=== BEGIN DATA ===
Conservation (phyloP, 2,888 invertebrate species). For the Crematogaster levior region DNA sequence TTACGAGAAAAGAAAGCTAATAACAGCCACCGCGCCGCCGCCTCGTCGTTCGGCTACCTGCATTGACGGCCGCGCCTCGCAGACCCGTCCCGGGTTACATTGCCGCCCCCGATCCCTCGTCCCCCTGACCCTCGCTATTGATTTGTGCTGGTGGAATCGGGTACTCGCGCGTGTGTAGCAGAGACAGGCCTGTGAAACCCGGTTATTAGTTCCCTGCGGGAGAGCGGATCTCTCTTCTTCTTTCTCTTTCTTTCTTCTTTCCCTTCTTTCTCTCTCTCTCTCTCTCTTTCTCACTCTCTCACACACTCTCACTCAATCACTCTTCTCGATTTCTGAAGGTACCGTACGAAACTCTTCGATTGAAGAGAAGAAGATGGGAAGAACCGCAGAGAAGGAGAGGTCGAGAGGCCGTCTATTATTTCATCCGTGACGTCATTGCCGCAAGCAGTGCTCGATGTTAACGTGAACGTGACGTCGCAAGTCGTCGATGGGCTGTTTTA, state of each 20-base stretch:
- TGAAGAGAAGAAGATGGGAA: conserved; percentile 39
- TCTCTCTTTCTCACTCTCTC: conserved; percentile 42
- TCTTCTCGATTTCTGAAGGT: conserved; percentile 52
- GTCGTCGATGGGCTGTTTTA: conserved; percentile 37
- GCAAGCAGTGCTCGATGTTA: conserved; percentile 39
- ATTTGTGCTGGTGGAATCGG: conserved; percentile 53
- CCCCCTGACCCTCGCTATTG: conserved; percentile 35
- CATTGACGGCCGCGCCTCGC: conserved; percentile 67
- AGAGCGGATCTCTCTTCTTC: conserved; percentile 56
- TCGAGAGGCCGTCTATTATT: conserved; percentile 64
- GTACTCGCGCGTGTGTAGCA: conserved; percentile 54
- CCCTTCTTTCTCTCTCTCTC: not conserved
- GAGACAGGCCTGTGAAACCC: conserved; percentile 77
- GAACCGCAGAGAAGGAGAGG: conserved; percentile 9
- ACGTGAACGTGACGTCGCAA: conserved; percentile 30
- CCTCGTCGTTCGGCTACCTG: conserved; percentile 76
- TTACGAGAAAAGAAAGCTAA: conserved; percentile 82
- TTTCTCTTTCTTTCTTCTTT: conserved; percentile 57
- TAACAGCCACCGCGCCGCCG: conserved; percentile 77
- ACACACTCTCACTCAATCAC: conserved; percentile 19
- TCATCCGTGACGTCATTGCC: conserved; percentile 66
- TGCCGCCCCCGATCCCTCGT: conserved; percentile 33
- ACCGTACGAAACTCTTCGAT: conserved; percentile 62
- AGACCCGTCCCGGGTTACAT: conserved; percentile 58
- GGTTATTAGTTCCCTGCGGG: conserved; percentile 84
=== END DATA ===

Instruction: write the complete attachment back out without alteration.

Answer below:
Conservation (phyloP, 2,888 invertebrate species). For the Crematogaster levior region DNA sequence TTACGAGAAAAGAAAGCTAATAACAGCCACCGCGCCGCCGCCTCGTCGTTCGGCTACCTGCATTGACGGCCGCGCCTCGCAGACCCGTCCCGGGTTACATTGCCGCCCCCGATCCCTCGTCCCCCTGACCCTCGCTATTGATTTGTGCTGGTGGAATCGGGTACTCGCGCGTGTGTAGCAGAGACAGGCCTGTGAAACCCGGTTATTAGTTCCCTGCGGGAGAGCGGATCTCTCTTCTTCTTTCTCTTTCTTTCTTCTTTCCCTTCTTTCTCTCTCTCTCTCTCTCTTTCTCACTCTCTCACACACTCTCACTCAATCACTCTTCTCGATTTCTGAAGGTACCGTACGAAACTCTTCGATTGAAGAGAAGAAGATGGGAAGAACCGCAGAGAAGGAGAGGTCGAGAGGCCGTCTATTATTTCATCCGTGACGTCATTGCCGCAAGCAGTGCTCGATGTTAACGTGAACGTGACGTCGCAAGTCGTCGATGGGCTGTTTTA, state of each 20-base stretch:
- TGAAGAGAAGAAGATGGGAA: conserved; percentile 39
- TCTCTCTTTCTCACTCTCTC: conserved; percentile 42
- TCTTCTCGATTTCTGAAGGT: conserved; percentile 52
- GTCGTCGATGGGCTGTTTTA: conserved; percentile 37
- GCAAGCAGTGCTCGATGTTA: conserved; percentile 39
- ATTTGTGCTGGTGGAATCGG: conserved; percentile 53
- CCCCCTGACCCTCGCTATTG: conserved; percentile 35
- CATTGACGGCCGCGCCTCGC: conserved; percentile 67
- AGAGCGGATCTCTCTTCTTC: conserved; percentile 56
- TCGAGAGGCCGTCTATTATT: conserved; percentile 64
- GTACTCGCGCGTGTGTAGCA: conserved; percentile 54
- CCCTTCTTTCTCTCTCTCTC: not conserved
- GAGACAGGCCTGTGAAACCC: conserved; percentile 77
- GAACCGCAGAGAAGGAGAGG: conserved; percentile 9
- ACGTGAACGTGACGTCGCAA: conserved; percentile 30
- CCTCGTCGTTCGGCTACCTG: conserved; percentile 76
- TTACGAGAAAAGAAAGCTAA: conserved; percentile 82
- TTTCTCTTTCTTTCTTCTTT: conserved; percentile 57
- TAACAGCCACCGCGCCGCCG: conserved; percentile 77
- ACACACTCTCACTCAATCAC: conserved; percentile 19
- TCATCCGTGACGTCATTGCC: conserved; percentile 66
- TGCCGCCCCCGATCCCTCGT: conserved; percentile 33
- ACCGTACGAAACTCTTCGAT: conserved; percentile 62
- AGACCCGTCCCGGGTTACAT: conserved; percentile 58
- GGTTATTAGTTCCCTGCGGG: conserved; percentile 84